State Politics

ON THE BUS BANDWAGON

EAST MANATEE — Mass transit along State Road 70 ends in the vicinity of the Wal-mart SuperCenter just east of U.S. 301.

County Commissioner Donna Hayes told her District 5 advisory committee Friday that she remains committed to extending bus service to Lakewood Ranch.

She cited the growing number of students, faculty and staff at four college campuses, and at Manatee Technical Institute’s east campus; and 12,000 workers in the community, many of whom commute to Lakewood Ranch.

A number of hurdles would need to be cleared to make mass transit at the Ranch a reality, including finding the money to pay for it. Also, because Lakewood Ranch straddles the Manatee-Sarasota county line, there would need to be coordination between two mass transit systems.

Hayes said she has heard of students who attend Keiser University being dropped off at the SuperTarget off University Parkway and then having to hoof it several miles past the busy Interstate 75 interchange to get to class.

Dr. Craig Trigueiro, one of those who attended the advisory committee, said if bus service were to be extended to the Ranch, the buses should be the “right size.”

He suggested vans, rather than 40-passenger buses be used. Even on some established routes, it’s not unusual to see buses operating with only a few passengers.

Hayes responded that with the bad economy, ridership is up 20 percent and some buses are packed.

Kathy Walker, spokeswoman for State College of Florida, said that quite a few students already take the bus to class at the Bradenton and Venice campuses.

With the Lakewood Ranch campus doubling in size, she said she would anticipate that more students might be interested in bus service.

In other business:

n Hayes said she continues to support plans to build a bridge across the Braden River, connecting Tara Boulevard and Honore, probably in 2015 or later.

She said efforts are underway to acquire 3.86 acres of land on the south side of the river owned by John Neal and Charles Varah needed for the bridge.

In June, the county commission approved a quick-take resolution to acquire the property. A part of that process was to determine a fair value for the land.

“It’s not a done deal, but it’s close,” Hayes said.

Proponents of the bridge have said it would add a much needed north-south route for area residents, ambulances and fire trucks, saving driving time and helping keep local traffic off I-75.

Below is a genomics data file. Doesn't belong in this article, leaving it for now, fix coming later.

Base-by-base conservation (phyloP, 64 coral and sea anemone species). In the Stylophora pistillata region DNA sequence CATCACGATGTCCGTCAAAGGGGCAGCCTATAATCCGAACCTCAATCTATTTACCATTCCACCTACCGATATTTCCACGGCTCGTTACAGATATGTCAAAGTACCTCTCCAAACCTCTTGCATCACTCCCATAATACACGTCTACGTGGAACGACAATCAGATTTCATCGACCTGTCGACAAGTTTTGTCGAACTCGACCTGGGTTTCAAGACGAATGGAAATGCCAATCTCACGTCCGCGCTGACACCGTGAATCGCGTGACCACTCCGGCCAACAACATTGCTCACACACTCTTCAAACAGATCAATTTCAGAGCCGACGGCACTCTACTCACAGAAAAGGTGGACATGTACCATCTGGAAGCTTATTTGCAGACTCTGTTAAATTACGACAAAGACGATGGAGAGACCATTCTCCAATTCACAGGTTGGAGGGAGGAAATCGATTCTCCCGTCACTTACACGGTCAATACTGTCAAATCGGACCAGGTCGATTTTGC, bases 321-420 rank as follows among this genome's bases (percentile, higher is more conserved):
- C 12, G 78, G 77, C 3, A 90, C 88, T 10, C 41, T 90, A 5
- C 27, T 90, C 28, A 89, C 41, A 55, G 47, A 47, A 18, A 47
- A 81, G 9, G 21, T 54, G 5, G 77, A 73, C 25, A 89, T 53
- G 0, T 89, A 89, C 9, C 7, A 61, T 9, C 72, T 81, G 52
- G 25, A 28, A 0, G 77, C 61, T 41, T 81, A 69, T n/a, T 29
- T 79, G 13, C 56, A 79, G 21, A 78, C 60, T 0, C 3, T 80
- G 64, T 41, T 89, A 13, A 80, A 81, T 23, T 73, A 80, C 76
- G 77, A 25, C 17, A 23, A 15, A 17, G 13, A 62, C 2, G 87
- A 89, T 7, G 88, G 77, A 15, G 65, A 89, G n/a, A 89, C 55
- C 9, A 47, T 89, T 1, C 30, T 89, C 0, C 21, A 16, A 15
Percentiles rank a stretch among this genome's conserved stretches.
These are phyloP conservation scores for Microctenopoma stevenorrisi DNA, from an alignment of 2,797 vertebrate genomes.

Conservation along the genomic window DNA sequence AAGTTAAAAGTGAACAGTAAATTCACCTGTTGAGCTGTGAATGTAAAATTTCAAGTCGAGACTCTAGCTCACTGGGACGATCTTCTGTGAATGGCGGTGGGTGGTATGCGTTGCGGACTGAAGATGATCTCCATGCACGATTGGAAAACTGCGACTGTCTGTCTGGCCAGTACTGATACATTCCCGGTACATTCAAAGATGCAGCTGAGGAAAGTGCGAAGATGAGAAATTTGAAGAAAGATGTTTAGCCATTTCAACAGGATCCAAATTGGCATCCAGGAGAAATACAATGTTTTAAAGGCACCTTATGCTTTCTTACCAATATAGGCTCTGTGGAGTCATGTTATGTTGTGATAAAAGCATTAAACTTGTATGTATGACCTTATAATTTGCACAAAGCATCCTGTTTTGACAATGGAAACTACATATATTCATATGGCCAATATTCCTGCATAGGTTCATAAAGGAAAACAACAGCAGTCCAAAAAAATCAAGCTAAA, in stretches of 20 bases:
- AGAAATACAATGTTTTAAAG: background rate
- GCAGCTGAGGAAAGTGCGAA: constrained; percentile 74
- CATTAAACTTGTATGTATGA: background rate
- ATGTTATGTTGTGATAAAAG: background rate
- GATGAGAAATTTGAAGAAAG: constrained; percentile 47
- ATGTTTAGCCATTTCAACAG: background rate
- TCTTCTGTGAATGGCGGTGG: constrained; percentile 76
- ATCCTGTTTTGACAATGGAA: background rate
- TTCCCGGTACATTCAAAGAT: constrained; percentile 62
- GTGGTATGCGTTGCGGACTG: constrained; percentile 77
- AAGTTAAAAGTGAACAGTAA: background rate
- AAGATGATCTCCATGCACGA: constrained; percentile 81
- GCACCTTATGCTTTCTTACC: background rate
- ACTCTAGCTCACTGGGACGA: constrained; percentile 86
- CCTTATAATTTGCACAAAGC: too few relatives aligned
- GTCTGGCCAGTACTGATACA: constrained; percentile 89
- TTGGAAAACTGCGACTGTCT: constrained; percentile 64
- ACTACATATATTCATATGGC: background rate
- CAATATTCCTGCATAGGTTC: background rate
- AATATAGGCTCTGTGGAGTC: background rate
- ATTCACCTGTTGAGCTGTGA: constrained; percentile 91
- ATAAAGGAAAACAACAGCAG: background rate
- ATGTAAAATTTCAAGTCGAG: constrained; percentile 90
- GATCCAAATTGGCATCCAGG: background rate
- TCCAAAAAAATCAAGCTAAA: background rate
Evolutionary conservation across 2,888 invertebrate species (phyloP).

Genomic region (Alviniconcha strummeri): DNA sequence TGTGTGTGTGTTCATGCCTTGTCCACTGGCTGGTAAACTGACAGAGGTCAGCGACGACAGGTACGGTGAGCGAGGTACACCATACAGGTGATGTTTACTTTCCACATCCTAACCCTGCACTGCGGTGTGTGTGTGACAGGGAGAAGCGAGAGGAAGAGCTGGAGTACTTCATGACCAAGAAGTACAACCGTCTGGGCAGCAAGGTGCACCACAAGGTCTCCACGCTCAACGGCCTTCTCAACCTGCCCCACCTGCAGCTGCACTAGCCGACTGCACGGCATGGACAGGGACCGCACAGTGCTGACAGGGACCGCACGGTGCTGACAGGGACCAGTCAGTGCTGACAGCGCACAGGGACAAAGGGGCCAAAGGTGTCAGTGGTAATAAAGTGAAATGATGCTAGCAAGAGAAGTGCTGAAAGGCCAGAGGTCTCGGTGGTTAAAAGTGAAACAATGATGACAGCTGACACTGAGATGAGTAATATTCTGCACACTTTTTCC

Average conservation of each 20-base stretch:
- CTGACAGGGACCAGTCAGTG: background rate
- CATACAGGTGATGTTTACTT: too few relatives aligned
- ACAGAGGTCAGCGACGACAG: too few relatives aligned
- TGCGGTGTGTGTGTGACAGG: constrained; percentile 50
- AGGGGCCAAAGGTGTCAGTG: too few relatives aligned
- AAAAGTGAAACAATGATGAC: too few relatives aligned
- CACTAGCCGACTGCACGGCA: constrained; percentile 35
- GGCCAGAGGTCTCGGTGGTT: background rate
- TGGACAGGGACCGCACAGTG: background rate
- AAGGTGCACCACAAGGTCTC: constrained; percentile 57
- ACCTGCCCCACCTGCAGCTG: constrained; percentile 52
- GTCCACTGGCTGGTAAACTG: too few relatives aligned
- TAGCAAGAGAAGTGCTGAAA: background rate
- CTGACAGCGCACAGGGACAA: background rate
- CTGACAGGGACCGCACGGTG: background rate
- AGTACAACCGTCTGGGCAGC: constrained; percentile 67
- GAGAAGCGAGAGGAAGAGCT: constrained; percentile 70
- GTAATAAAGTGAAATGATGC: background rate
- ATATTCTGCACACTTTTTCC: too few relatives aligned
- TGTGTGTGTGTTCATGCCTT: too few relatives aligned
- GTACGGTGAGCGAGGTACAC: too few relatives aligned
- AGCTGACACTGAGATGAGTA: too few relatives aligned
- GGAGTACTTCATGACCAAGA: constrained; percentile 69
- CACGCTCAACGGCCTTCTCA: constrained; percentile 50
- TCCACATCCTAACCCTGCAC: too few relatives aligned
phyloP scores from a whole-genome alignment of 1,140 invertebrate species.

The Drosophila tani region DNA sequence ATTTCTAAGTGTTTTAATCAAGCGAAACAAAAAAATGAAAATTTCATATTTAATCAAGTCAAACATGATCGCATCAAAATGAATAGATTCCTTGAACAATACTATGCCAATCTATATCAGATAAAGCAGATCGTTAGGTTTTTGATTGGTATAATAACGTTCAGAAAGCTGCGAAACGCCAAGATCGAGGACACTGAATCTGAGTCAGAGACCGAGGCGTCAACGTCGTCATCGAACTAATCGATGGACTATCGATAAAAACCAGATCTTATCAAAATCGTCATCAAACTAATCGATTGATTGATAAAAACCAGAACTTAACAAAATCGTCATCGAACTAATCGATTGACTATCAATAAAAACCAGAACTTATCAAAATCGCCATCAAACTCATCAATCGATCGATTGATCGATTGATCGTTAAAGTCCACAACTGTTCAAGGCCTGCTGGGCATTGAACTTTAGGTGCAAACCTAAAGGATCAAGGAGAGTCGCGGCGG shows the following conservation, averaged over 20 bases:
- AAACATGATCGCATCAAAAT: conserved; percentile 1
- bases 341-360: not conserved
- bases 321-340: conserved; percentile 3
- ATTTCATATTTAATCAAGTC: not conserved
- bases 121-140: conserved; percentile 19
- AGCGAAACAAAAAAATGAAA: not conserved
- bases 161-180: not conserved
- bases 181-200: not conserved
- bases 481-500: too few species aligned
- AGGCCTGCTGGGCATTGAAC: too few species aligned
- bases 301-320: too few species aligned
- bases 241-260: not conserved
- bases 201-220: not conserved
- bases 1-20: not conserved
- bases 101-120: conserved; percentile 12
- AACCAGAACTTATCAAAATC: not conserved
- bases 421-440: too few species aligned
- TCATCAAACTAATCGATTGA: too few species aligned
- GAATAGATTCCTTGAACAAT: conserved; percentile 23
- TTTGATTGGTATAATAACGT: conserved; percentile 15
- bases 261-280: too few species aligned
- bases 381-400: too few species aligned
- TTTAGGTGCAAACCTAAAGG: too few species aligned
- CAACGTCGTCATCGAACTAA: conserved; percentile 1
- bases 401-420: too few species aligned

n Melissa Wandall, who has championed cameras at dangerous intersections to deter red light runners, said she plans to return to Tallahassee during the next legislative session to press for passage of a state bill.

“In due time, I think this bill will pass,” she said, noting that the city of Bradenton recently installed a red light camera at First Street and Manatee Avenue West, a first for Manatee County.

Her husband, Mark, was killed in an accident Oct. 24. 2003, when another driver ran a red light at the intersection of Tara Boulevard and State Road 70. At the time, Melissa Wandall was nine months pregnant with the couple’s only child, Madison.

While that tragedy remains painful, Wandall said she is committed to ensuring that her late husband’s death not be just another accident statistic, but that good can come from it to save other lives.

She noted that National Stop on Red Week is Aug. 2 - 8. In observance of the week, she has posted a sign at the intersection where she lost her husband: “In memory of Mark Wandall (Madison’s Daddy) Please stop running red lights.”

n John Barnott, Manatee County building director, discussed reorganization of his department, where staffing has been reduced from 83 to 39 and good customer service made a top priority.

Several in the audience said there has been a positive improvement in staff friendliness, responsiveness and efficiency.

James A. Jones Jr., East Manatee editor, can be contacted at 708-7916.

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